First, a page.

Julia Jin's multicultural artwork explores themes of nature and womanhood

Bournemouth-based freelance illustrator Julia Jin combines oriental art styles with Western graphics to create unique artworks that tackle topics of nature and womanhood. We caught up with her to learn more about her creative process.

Originally from Shenzen, China, Julia Jin moved to England to study illustration at Arts University Bournemouth. Following on from her undergraduate studies at Jingdezhen Ceramic University, the decision to travel and learn at a Western institute has profoundly affected her outlook and perception of people, as well as her artistic approach.

At the heart of Julia's creative practice is an interest in the status of women and the inequalities they face. "I am very concerned about their inner world of emotions, and I want to discover the full range of women's aesthetics," she tells Creative Boom. "My sense and understanding of female identity and the pursuit of natural beauty are my greatest sources of inspiration."

Moving from East to West has also shaped how Julia works. Traditional drawing techniques blend with digital processes to create truly unique results. Instantly recognisable thanks to her limited colour palettes, which flow into forms that sit within white negative spaces, Julia's work also relies on dark gestural lines that represent an integration of oriental ink painting and Western graphic design.

"I love to combine traditional oriental cultural features with Western styles," she adds. "I like to use meticulous and fluid lines to portray details and add a decorative touch to my illustrations.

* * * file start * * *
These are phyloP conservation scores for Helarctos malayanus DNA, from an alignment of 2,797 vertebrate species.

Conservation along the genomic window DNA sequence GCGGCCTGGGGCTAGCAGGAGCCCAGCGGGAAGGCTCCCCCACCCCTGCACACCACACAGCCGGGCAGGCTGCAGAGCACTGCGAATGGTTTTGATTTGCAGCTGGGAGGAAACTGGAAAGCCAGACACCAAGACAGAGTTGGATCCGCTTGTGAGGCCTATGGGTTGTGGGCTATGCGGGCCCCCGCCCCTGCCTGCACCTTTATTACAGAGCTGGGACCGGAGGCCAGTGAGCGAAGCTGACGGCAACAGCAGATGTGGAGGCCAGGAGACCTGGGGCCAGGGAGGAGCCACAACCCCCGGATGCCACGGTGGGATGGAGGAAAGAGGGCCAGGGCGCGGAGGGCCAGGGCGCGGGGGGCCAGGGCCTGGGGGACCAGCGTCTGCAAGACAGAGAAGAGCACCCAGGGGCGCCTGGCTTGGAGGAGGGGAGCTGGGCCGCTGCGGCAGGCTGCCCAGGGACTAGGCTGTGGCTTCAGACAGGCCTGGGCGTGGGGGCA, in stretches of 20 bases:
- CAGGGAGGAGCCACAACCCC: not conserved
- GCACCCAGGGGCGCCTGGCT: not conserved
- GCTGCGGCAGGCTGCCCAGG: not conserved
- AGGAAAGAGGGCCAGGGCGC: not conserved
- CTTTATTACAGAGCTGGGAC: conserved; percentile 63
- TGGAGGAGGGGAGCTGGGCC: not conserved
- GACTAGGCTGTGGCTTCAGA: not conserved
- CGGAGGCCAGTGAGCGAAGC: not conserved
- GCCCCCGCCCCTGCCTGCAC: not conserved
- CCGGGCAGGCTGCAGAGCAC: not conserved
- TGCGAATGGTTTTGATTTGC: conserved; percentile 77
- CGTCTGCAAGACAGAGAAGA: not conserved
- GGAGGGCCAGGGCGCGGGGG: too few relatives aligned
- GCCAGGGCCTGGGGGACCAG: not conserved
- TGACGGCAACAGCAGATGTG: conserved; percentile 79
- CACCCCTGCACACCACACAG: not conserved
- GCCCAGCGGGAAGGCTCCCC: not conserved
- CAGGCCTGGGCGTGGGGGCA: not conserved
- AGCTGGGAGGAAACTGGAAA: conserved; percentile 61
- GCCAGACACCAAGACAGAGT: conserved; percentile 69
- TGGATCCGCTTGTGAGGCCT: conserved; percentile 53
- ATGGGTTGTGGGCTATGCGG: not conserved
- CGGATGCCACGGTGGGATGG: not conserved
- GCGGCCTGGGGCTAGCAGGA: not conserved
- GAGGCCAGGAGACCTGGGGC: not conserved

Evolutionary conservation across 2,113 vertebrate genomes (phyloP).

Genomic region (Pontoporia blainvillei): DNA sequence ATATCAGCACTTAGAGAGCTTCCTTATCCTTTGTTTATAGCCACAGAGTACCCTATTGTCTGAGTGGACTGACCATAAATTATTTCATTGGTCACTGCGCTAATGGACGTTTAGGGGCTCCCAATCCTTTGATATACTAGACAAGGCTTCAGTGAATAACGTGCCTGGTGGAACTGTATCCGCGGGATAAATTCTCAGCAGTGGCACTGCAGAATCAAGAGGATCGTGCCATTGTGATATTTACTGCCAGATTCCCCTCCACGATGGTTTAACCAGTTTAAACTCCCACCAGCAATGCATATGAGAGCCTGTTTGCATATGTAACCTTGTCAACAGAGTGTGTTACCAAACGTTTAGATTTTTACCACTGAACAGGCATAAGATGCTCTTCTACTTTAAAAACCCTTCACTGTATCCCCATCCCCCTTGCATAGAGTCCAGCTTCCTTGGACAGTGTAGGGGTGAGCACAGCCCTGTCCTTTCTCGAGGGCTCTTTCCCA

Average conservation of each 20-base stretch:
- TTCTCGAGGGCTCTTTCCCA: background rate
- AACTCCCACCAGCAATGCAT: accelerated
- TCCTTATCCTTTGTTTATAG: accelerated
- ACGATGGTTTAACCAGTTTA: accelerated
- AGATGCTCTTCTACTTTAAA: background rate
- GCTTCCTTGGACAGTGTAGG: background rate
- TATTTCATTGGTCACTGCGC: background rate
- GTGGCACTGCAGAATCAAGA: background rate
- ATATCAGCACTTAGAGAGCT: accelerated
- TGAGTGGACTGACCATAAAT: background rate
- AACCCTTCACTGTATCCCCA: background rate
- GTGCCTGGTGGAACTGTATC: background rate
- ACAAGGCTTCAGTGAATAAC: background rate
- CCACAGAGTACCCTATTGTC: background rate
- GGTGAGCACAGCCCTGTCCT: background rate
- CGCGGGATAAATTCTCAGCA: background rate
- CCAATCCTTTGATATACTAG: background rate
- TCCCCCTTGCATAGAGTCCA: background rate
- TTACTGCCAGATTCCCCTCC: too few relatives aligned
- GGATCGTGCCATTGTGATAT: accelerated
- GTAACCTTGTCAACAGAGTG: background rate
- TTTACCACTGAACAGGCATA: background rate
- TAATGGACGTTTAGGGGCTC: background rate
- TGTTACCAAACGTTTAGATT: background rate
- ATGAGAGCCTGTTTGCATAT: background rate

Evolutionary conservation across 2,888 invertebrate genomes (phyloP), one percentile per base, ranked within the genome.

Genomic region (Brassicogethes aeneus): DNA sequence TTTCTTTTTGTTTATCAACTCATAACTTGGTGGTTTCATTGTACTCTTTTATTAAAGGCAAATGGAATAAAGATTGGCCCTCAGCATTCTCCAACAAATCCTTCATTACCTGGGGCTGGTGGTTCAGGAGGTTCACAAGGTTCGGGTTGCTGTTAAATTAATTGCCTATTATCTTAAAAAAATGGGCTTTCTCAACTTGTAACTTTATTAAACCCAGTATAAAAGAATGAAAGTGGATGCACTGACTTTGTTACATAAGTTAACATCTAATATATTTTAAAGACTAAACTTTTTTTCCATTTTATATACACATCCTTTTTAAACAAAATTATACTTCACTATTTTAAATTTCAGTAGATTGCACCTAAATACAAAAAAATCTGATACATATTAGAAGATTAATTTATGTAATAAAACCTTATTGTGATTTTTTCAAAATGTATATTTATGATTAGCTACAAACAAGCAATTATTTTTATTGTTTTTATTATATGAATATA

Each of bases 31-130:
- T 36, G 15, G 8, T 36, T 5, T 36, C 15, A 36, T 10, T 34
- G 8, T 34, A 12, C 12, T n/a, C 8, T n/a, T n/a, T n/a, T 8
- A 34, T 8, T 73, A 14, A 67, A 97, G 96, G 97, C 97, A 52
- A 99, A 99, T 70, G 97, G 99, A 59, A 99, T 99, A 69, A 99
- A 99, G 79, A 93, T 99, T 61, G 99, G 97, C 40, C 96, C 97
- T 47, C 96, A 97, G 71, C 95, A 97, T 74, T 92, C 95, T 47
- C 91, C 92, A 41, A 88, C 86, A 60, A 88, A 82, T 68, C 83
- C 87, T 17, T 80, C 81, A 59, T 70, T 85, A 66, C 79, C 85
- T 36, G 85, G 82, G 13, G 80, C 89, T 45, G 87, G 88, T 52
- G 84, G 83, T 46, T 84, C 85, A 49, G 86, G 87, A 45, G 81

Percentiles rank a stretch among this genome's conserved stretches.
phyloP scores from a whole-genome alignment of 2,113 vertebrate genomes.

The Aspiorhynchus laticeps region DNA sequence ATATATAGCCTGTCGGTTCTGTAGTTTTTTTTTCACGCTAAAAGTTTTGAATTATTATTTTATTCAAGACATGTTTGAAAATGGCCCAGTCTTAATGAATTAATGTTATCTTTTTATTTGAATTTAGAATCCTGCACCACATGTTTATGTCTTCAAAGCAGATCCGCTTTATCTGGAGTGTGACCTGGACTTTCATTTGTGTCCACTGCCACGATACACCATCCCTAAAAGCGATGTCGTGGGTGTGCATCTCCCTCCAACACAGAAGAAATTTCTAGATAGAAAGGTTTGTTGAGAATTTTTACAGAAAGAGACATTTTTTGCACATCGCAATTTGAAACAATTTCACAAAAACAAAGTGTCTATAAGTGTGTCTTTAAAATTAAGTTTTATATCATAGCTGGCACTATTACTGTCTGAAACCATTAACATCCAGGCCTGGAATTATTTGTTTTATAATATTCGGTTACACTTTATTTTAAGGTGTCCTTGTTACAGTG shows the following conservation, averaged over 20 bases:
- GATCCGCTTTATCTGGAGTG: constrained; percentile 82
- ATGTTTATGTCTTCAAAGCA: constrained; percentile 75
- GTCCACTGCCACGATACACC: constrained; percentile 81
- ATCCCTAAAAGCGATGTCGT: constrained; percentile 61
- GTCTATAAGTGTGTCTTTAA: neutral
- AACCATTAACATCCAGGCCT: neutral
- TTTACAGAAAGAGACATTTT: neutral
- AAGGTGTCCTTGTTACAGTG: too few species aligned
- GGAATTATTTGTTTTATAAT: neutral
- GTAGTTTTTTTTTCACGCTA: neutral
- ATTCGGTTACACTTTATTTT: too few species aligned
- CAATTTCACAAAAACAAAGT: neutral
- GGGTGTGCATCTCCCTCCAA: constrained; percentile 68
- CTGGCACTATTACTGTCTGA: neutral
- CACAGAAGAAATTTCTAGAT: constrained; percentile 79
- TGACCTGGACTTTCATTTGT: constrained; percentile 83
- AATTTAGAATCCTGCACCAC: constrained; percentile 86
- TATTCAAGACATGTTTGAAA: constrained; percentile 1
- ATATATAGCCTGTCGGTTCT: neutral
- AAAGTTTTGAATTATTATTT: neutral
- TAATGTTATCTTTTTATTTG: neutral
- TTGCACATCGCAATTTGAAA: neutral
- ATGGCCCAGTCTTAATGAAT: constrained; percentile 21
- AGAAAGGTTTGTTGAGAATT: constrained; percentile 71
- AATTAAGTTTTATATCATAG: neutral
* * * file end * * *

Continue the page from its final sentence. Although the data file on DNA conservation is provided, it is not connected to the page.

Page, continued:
"In particular, I have been inspired by the use of restrictive colours in the works of Sydney Smith and the moody atmospheres created by loose brushstrokes. These have led me to experiment with the use of restrictive colours when portraying the mood of a picture."

It's not just Western styles that had impacted Julia either. Studying in the UK has also changed her perspective on nature. "When I came to this new culture and saw natural landscapes different to those from my home country, I became better at observing the details of nature," she says.

"I particularly love to observe the traces of different trees growing. I feel that growing trees are similar to women, and I think that women's beauty has the same vitality and constant power."

The bond of beauty between nature and women is what Julia wants people to feel the most when they look at her illustrations. "I want viewers to find in them a relaxing and uninhibited joy, an inner world where they can rest," she says. "I want people to be inspired and for women to feel the beauty that they have in themselves."

Her Mushroom Woman series is a prime example of how Julia's interest in nature and womanhood overlap. In these images, she depicts a woman engulfed with a mushroom parasite who lives alone in the dark and damp. Contrary to how she usually seeks out the beauty of nature, though, this series examines loneliness.

"Now and then, I struggle with my own negative emotions due to loneliness," she reveals. "In this project, I depicted the four different living environments of a mushroom woman. Through them, I wanted to show the process of the mushroom woman constantly fighting against her dark imprisonment."

The deliberate decision to incorporate mushroom parasites allowed Julia to express her real-life experience of living alone. "I portrayed the inner world of my solitary time as a fantasy," she says. "It was an unforgettable time, where I experienced both the pandemic as well as confusion surrounding the future of my life abroad."


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